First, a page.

The Self as an Active Agent: Understanding Goffman’s Theory of Resistance in Total Institutions through Life-histories

The Self as an Active Agent: Understanding Goffman’s Theory of Resistance in Total Institutions... By drawing examples from a particular genre of literary work—life-histories—this paper aims to describe, how ‘resistance’, a pervasive feature of total institutions, occurs in a variety of ways in different total institutions. Working within the broad theoretical framework of Goffman’s Asylums (1961), this article will assess the extent and nature of resistance that is possible in each total institution, and the amount of agency each inmate is invested with. It will also explore as to ‘how’ the basic characteristics of total institutions create space for resistance and ‘why’ inmates resist. This will lead to an understating of the ways in which the ‘resisting self’ develops—whether it is a result of the inmates' interaction with other inmates/staff, or is a product of their personal experiences before entering the total institution. The discussion will also seek to establish that depending upon how, why, and against what inmates resist, several types of total institutions differ. http://www.deepdyve.com/assets/images/DeepDyve-Logo-lg.png Sociological Bulletin SAGE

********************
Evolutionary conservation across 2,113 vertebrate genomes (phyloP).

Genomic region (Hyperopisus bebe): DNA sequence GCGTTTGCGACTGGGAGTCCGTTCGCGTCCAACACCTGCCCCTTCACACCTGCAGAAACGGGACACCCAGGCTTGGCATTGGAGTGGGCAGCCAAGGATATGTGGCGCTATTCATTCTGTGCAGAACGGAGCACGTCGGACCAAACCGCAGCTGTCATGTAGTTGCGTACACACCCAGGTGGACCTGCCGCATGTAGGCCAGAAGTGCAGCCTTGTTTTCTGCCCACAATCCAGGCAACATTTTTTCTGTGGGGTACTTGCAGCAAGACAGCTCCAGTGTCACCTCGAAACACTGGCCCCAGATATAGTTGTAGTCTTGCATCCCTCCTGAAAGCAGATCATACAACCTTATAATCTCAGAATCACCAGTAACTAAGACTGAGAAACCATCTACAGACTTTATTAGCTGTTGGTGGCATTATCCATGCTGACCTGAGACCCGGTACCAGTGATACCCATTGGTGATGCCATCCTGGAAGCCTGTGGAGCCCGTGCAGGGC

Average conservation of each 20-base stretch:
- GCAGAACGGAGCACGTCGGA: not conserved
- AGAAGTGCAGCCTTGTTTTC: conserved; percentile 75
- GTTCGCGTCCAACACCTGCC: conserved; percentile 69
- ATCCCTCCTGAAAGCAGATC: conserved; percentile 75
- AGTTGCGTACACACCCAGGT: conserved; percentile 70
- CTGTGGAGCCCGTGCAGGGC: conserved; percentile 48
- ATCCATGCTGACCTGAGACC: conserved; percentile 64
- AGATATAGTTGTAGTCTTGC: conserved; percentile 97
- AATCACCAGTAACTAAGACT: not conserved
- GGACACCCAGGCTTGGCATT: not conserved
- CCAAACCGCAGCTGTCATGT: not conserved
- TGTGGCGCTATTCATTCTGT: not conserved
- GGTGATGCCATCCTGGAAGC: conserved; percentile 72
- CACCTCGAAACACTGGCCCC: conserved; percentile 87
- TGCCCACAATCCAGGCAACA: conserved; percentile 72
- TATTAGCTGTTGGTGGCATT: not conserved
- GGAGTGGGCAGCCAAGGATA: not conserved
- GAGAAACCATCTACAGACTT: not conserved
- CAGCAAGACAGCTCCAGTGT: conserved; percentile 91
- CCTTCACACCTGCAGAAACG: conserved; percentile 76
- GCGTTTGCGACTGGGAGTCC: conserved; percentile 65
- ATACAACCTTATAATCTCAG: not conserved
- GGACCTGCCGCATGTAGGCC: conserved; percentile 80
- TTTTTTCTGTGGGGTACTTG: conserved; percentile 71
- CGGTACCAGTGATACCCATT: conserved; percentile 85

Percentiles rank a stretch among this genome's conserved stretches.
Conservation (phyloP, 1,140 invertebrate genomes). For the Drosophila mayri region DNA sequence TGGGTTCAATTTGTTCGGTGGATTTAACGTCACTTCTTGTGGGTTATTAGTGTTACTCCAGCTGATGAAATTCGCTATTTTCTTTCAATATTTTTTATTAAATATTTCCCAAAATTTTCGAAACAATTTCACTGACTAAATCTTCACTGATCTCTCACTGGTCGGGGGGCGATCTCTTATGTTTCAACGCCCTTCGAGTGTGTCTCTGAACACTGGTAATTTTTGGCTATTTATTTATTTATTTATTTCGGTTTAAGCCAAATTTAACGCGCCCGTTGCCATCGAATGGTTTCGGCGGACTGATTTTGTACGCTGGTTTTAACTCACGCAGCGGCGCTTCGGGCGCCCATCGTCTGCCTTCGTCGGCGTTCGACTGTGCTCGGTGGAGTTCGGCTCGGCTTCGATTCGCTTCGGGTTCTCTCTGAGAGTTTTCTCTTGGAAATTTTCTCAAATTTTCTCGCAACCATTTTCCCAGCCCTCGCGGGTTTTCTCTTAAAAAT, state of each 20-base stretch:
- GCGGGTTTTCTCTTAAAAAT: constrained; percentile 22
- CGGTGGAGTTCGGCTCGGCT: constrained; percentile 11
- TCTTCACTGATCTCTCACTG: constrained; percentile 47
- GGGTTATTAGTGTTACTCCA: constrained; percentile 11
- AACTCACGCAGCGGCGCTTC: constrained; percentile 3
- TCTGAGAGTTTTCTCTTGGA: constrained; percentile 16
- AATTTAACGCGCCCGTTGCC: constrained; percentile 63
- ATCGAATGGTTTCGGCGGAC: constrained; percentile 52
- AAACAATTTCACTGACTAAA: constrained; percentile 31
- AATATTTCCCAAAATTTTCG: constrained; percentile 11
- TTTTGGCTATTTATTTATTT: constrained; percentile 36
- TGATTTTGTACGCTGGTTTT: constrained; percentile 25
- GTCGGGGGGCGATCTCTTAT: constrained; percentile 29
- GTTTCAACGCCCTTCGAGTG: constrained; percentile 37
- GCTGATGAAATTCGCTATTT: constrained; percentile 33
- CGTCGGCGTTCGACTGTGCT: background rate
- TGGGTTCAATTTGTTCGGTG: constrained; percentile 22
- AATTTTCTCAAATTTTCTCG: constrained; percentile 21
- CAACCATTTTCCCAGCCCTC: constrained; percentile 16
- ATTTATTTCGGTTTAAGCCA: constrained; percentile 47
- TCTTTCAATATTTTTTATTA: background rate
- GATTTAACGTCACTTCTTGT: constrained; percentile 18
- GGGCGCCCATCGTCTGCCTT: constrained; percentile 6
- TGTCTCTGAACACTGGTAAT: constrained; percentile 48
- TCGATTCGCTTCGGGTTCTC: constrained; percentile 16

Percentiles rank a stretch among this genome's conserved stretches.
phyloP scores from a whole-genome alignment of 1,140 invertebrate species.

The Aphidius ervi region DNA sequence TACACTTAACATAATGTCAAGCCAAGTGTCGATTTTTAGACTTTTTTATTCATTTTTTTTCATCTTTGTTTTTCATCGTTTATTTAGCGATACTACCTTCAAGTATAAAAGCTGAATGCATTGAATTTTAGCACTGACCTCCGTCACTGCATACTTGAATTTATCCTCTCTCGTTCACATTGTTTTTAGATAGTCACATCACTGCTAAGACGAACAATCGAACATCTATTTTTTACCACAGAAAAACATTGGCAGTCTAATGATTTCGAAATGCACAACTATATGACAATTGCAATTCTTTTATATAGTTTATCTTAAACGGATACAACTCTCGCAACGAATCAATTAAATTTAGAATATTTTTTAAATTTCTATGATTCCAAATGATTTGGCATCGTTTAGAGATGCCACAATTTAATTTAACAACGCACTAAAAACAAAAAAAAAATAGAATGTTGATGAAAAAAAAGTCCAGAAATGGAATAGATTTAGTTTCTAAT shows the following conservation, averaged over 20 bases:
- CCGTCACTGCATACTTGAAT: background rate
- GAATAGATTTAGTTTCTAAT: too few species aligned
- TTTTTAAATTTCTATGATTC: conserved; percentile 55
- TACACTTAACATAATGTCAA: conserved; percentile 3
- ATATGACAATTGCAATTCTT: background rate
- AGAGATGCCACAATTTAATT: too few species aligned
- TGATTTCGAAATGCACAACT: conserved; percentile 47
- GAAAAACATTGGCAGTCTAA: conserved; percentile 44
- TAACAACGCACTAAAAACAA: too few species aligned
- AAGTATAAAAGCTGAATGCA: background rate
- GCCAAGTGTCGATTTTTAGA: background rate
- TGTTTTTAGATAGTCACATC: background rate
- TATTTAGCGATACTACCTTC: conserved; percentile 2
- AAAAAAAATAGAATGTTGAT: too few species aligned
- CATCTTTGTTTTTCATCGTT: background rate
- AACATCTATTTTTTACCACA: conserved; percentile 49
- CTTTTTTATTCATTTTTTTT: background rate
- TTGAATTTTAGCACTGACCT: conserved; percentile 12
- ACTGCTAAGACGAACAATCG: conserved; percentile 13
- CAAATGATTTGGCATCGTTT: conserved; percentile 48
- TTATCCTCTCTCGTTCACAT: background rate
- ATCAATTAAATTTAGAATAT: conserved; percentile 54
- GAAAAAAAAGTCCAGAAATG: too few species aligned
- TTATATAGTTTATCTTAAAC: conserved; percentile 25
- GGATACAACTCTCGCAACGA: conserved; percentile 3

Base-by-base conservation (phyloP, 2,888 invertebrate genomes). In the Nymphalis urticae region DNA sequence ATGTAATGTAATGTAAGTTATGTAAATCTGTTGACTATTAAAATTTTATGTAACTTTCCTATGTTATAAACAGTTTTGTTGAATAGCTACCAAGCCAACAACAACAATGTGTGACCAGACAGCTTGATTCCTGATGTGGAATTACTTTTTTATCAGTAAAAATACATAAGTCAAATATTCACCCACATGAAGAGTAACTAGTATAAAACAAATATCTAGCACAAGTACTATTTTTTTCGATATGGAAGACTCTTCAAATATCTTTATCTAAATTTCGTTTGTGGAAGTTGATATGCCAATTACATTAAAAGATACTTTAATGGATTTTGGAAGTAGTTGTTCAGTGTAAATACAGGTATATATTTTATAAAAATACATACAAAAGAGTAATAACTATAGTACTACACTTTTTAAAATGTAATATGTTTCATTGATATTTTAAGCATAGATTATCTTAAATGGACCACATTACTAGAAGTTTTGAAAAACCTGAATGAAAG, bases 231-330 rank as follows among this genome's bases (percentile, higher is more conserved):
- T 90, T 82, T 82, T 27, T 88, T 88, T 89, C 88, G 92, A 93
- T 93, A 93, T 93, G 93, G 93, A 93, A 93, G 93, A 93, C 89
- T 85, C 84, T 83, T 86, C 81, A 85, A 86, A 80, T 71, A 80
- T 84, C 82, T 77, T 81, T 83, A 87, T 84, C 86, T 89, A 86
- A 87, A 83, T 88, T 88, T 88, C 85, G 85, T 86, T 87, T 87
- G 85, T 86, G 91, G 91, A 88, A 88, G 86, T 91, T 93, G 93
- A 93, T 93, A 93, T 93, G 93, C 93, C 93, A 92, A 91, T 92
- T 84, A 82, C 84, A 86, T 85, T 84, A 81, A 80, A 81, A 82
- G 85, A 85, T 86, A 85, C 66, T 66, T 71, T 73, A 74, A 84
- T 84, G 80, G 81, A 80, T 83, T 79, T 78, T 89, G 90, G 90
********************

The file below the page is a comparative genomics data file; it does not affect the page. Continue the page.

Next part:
The Self as an Active Agent: Understanding Goffman’s Theory of Resistance in Total Institutions through Life-histories

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Publisher
SAGE Publications
Copyright
© 2018 Indian Sociological Society
ISSN
0038-0229
D.O.I.
10.1177/0038022918775500
Publisher site
See Article on Publisher Site

Abstract

By drawing examples from a particular genre of literary work—life-histories—this paper aims to describe, how ‘resistance’, a pervasive feature of total institutions, occurs in a variety of ways in different total institutions. Working within the broad theoretical framework of Goffman’s Asylums (1961), this article will assess the extent and nature of resistance that is possible in each total institution, and the amount of agency each inmate is invested with. It will also explore as to ‘how’ the basic characteristics of total institutions create space for resistance and ‘why’ inmates resist. This will lead to an understating of the ways in which the ‘resisting self’ develops—whether it is a result of the inmates' interaction with other inmates/staff, or is a product of their personal experiences before entering the total institution. The discussion will also seek to establish that depending upon how, why, and against what inmates resist, several types of total institutions differ.

Journal

Sociological BulletinSAGE

Published: Aug 1, 2018

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